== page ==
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News for Norther Colorado and the world

Friday, July 28, 2017

Trump does Wall Street’s bidding

betraying campaign promises

By Steve Benen

More so than any modern Republican presidential nominee, Donald Trump positioned himself as an opponent of Wall Street. In fact, as regular readers know, the GOP candidate spent months insisting that it was Hillary Clinton, not himself, who’d do the financial industry’s bidding.

Clinton, Trump said, is “nothing more than a Wall Street puppet.” Her campaign is “paid for by her bosses on Wall Street,” he added. The public was told that Clinton is “owned by Wall Street,” “is in [the] pocket of Wall Street,” and is “bought and paid for by Wall Street.”

As it turns out, Trump magically transformed soon after winning the election, tapping industry insiders to help run his administration, and even inviting a Wall Street insider to oversee Wall Street. Today, the new president is going even further, delivering on one of the financial industry’s top policy priorities.

President Donald Trump on Friday plans to sign an executive action that establishes a framework for scaling back the 2010 Dodd-Frank financial-overhaul law, part of a sweeping plan to dismantle much of the regulatory system put in place after the financial crisis.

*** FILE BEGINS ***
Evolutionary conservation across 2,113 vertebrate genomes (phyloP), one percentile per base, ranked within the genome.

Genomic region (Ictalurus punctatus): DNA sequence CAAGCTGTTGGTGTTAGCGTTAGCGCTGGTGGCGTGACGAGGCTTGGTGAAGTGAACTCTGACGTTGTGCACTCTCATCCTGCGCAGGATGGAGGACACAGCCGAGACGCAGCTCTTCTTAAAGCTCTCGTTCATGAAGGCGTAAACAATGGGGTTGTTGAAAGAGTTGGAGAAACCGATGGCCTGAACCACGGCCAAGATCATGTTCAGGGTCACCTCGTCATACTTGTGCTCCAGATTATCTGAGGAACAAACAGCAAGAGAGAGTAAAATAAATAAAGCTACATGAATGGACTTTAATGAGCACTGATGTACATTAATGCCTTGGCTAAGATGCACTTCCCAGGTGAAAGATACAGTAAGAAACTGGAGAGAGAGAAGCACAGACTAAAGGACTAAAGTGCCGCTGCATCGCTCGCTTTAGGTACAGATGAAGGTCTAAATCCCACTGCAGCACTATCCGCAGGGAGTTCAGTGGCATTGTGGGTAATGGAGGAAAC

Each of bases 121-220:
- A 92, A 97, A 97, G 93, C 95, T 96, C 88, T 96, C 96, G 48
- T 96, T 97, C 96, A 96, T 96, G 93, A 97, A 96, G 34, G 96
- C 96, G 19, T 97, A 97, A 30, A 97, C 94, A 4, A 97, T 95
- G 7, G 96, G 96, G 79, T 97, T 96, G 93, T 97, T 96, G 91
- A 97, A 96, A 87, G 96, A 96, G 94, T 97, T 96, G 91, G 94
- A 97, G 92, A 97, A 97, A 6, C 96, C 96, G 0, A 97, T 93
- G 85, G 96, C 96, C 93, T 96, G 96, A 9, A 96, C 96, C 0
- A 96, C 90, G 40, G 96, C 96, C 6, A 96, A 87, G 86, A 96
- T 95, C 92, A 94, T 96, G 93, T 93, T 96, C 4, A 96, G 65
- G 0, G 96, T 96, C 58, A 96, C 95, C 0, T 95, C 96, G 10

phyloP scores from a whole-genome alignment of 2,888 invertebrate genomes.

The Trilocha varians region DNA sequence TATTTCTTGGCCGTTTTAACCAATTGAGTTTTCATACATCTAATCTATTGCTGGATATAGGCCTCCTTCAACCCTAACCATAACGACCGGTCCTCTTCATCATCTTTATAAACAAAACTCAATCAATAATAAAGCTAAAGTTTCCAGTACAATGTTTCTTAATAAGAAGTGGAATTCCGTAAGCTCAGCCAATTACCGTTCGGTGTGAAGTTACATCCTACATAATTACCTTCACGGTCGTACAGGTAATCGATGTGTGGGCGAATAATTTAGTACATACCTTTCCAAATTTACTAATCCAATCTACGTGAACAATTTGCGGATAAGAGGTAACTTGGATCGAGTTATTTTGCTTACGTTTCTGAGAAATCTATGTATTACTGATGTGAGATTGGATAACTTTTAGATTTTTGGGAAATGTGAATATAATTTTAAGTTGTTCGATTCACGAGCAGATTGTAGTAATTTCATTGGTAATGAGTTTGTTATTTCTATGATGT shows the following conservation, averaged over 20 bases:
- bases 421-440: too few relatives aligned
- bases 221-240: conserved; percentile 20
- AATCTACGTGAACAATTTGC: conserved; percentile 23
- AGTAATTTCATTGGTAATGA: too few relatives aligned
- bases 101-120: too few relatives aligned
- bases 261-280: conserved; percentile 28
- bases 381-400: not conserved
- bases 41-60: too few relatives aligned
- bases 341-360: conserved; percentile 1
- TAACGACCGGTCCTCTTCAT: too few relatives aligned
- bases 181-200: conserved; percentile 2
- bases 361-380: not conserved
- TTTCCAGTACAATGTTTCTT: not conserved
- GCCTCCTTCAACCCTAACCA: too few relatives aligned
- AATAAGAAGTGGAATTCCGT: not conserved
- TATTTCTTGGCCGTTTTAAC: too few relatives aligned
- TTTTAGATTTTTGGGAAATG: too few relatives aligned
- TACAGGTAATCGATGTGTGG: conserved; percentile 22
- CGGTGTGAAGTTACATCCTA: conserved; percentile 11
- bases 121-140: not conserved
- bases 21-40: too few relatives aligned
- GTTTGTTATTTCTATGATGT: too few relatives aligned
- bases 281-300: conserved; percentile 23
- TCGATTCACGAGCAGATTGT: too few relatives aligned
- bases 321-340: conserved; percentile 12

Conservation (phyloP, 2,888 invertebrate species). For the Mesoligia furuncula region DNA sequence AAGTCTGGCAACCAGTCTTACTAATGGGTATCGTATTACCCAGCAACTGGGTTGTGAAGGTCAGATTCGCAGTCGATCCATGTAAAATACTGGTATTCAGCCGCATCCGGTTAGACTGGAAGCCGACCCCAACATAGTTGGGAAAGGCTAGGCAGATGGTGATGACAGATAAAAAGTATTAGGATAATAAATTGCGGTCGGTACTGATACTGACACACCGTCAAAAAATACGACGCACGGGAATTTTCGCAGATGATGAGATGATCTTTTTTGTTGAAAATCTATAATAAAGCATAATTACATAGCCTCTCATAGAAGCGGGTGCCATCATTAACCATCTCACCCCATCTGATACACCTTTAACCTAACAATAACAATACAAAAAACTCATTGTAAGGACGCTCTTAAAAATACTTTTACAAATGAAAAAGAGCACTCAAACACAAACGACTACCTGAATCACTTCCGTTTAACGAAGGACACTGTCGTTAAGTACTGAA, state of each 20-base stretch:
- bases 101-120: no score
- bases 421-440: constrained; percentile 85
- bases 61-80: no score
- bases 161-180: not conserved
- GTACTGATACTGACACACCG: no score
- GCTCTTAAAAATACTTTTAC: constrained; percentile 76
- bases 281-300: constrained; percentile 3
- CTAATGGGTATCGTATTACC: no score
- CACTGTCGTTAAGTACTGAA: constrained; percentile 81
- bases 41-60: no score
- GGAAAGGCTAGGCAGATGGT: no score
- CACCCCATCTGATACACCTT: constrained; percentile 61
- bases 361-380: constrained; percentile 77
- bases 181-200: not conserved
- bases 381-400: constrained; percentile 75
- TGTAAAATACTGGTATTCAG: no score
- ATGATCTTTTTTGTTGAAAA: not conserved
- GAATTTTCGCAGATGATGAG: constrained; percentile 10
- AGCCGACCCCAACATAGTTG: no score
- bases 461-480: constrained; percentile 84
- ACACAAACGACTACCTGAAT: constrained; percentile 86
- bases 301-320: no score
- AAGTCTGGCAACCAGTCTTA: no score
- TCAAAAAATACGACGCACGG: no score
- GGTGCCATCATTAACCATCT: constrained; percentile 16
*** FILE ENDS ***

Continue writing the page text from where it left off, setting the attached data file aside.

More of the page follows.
Mr. Trump also plans another executive action aimed at rolling back a controversial regulation scheduled to take effect in April that critics have said would upend the retirement-account advisory business.

The news comes by way of White House National Economic Council Director Gary Cohn, who also happens to be the former president and chief operating officer of Goldman Sachs – one of several Goldman vets Trump brought onto his team, despite railing against the finance giant during the campaign.

But to appreciate just how outrageous this is, it’s important to understand the basics of the “controversial regulation” policy.

Let’s recap. Under the pre-Obama rules, when investors met with their financial advisers to talk about their IRAs, the advisers operated under something called the “suitability standard.” As Slate’s Helaine Olen explained a while back, this standard allowed finance-industry professionals “to make suggestions for retirement investments that take into account how clients’ investments buttress their own bottom line. The advice just couldn’t be out-and-out malfeasant.”

Your adviser couldn’t direct you to an investment he or she knows to be bad for you, but he or she wasn’t required to recommend the best possible option for you, either. If there was a retirement-fund option that basically worked to your benefit, and that also helped your adviser with commissions or rewards, he or she could push you in that direction – even if you’d make more money following a better path.

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